For now another march, another bivouac, more injuries, suffering,

And deaths. Numerous battles to fight before the war is won.

“Jesus said, ‘I am the resurrection and the life. He who believes in me will live, even though he dies; and whoever lives and believes in me will never die.’ "


**************
 

JPK Huson 1863

Brev. Brig. Gen'l
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Joined
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Messages
18,396
Location
Central Pennsylvania
#9
I enjoyed your posting, Annie. It reminded me of a poem I wrote several years ago after visiting cemeteries' of the CW dead at Antietam.

Silent Witnesses

September moonbeams stream through the soft haze,

A prophetic glare as soldiers bivouac on the Antietam

Hillside. The awful stillness of its bright light gazes upon

The shadowy scene which projects ominous rumblings.

“For the Lord your God moves about in your camp to protect you and to deliver your enemies to you.”

Sentries stand guard, campfires blaze through the night.

Acres of tents stand dark and silent as death where one can

Almost hear the soft flutter of the Reaper’s wings as he hovers

Above and selects his victims for the morning sacrifice.

“The Lord is my light and my salvation-- whom shall I fear? The Lord is the stronghold of my life-- of whom shall I be afraid?”

Sleep weary ones before the morrow’s conflict. Envision your home

And loved ones left behind. Northern and Southern mothers, wives, sisters

Unaware of the hour, dream of your soldier boys, before their blood paints the

Landscape a crimson hue. Before war takes them from your arms...

“‘Be still, and know that I am God...’”

A foggy damp morning greets the young warriors. The busy camp is

Composed of solemn nods and salutes as preparations are made for combat.

Bewildered, young faces, most not old enough to shave, line up with their

Weapons and charge toward the foe with the roar of artillery in their ears.

“The Lord is my strength and my shield...”

Whimpers and screams echo on all sides. Gaping wounds with gushing blood

Spill onto the earth. Mangled limbs, missing arms and legs, faces blown away,

Abdomens penetrated; men bleeding to death from shell wounds, stacks of arms

And legs piled outside a window as surgeons work through the night.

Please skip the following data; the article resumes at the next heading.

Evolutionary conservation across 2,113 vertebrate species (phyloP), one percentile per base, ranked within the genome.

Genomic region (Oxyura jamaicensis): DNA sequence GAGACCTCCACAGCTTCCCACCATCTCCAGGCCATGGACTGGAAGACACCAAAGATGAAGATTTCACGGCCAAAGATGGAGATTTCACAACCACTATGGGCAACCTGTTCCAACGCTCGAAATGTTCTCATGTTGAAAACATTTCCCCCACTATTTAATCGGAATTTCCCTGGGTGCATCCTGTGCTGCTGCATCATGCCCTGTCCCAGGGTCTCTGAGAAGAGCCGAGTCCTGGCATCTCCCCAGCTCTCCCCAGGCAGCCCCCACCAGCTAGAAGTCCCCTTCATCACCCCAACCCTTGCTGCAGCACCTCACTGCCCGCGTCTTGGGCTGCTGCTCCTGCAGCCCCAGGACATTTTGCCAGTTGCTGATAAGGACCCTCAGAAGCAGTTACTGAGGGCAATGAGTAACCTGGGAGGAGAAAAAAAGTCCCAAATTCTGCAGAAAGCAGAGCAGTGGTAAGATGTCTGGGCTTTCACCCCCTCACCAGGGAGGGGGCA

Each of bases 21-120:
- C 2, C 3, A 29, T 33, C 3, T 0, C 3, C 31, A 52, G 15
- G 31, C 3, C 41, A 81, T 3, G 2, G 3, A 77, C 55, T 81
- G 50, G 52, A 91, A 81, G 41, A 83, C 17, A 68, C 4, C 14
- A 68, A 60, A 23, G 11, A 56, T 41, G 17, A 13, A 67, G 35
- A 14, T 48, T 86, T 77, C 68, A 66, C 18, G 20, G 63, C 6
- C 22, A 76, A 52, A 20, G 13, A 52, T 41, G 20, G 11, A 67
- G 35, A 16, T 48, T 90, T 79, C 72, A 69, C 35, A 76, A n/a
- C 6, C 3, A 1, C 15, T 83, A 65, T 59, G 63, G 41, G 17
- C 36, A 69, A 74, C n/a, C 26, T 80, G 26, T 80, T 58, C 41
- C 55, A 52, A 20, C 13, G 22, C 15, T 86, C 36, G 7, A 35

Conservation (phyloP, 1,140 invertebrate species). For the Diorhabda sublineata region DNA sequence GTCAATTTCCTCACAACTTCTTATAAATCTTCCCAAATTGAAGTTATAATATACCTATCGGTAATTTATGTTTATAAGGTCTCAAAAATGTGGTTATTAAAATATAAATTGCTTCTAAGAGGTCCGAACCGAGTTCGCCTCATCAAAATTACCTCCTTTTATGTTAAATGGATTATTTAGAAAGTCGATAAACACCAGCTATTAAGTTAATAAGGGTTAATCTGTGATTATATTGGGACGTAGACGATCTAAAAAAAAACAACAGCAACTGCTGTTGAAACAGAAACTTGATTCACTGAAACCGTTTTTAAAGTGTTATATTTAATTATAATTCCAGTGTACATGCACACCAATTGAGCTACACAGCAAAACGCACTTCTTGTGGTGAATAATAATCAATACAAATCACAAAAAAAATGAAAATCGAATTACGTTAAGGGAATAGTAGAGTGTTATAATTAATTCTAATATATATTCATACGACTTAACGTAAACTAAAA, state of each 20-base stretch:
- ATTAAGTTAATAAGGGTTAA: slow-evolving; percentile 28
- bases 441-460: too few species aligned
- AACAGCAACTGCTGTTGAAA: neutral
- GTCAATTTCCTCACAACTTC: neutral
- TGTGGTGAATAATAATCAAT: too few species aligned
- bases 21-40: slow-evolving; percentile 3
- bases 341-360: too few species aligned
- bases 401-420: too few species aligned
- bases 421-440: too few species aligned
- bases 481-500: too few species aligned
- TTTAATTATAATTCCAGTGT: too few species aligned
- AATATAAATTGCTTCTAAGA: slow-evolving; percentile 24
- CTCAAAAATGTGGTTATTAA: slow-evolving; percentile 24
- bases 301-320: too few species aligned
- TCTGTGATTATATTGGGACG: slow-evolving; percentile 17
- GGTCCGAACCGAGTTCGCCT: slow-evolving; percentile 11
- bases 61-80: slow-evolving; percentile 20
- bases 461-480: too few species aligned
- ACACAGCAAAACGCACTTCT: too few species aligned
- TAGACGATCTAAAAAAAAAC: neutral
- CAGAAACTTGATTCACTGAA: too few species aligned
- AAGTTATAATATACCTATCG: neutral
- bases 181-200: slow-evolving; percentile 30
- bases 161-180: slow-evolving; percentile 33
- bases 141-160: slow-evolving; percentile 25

“Now we know that if the earthly tent we live in is destroyed, we have a building from God, an eternal house in heaven, not built by human hands.”

Someone lifts a wounded boy only to hear a soft whir, see his body quiver, and lie still. A leg is held for the surgeon to hack off without chloroform. An arm reaches upward as The Grim Reaper claims him. An angel of mercy wipes the death sweat from a cold, Clammy brow and closes sightless eyes. Another wets the parched tongue, calms Delirium’s strife, till the dying lips murmur, "Mother." or "My Wife."

“Precious in the sight of the Lord is the death of his saints.”

Broken bodies laid to sleep in hastily dugged graves by their

Union comrades who move on to another battlefield. Tomorrow

Night they may be the ones to repose under the reddened sod. But

For now another march, another bivouac, more injuries, suffering,

And deaths. Numerous battles to fight before the war is won.

“Jesus said, ‘I am the resurrection and the life. He who believes in me will live, even though he dies; and whoever lives and believes in me will never die.’ "


**************

Thanks so much for sharing that! Perhaps professional soldiers, those who lived through the Mexican war had some idea those images were war, but really, not sure anyone else did. Then Bull Run. What's amazing after getting a look at a battle's aftermath is there was a next one.

Guessing most photos of men uniform were ' Before You Go ' shots. One of JPK is haunting, in uniform and badly faded- like someone who wasn't there any more.
 

grace

Sergeant
Joined
May 5, 2018
Messages
594
Location
Crossroads of America
#11
Just was at a living history yesterday (wish I could go back, but oh, well) and actually talked about this a bit, I think. Thank you so much for sharing!

(mutters. I am so glad I don't have that problem!)
 

DaveBrt

Sergeant Major
Joined
Mar 6, 2010
Messages
2,328
Location
Charlotte, NC
#12
Yes, those photos are hard to look at -- the men have taken several steps toward their deaths when they put on the uniform, and everyone in the pictures appears to be aware of that.

But putting on a military uniform always takes the wearer closer to death. During my 25 years in the Navy, 200 men died in training or other accidents within 50 miles of me -- boiler explosion, ship collisions, helicopter collision, poison gas in an unvented compartment, etc. I have no "Before You Go" picture, but I remember well my wife's face as she said good by and I left on my first deployment.
 
Joined
Sep 3, 2018
Messages
127
Location
Jacksonville, FL
#14
Thank you for posting those photos.

Your poem is very good; really brings to life the constant dread of the same scene over and over. So awful! It brings
a sorrow to mind, and Lee's quote that we should never grow too fond of war.
 

JPK Huson 1863

Brev. Brig. Gen'l
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Messages
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#16
Yes, those photos are hard to look at -- the men have taken several steps toward their deaths when they put on the uniform, and everyone in the pictures appears to be aware of that.

But putting on a military uniform always takes the wearer closer to death. During my 25 years in the Navy, 200 men died in training or other accidents within 50 miles of me -- boiler explosion, ship collisions, helicopter collision, poison gas in an unvented compartment, etc. I have no "Before You Go" picture, but I remember well my wife's face as she said good by and I left on my first deployment.

Thank you for saying that, it makes it easier to speak of it when someone who was there brings it up. An early memory is my parents watching the news every night- used to be reports from Vietnam. KIA, MIA and wounded, every day. Both had a brother there. the strain on their faces is a clear memory even for a child too young to get it.

Wish they used a better word than deploy- makes it sound like a trip instead of as you say, putting on a uniform and moving closer to death. Guessing the faces of those saying goodbye look exactly like what we see 150 years ago.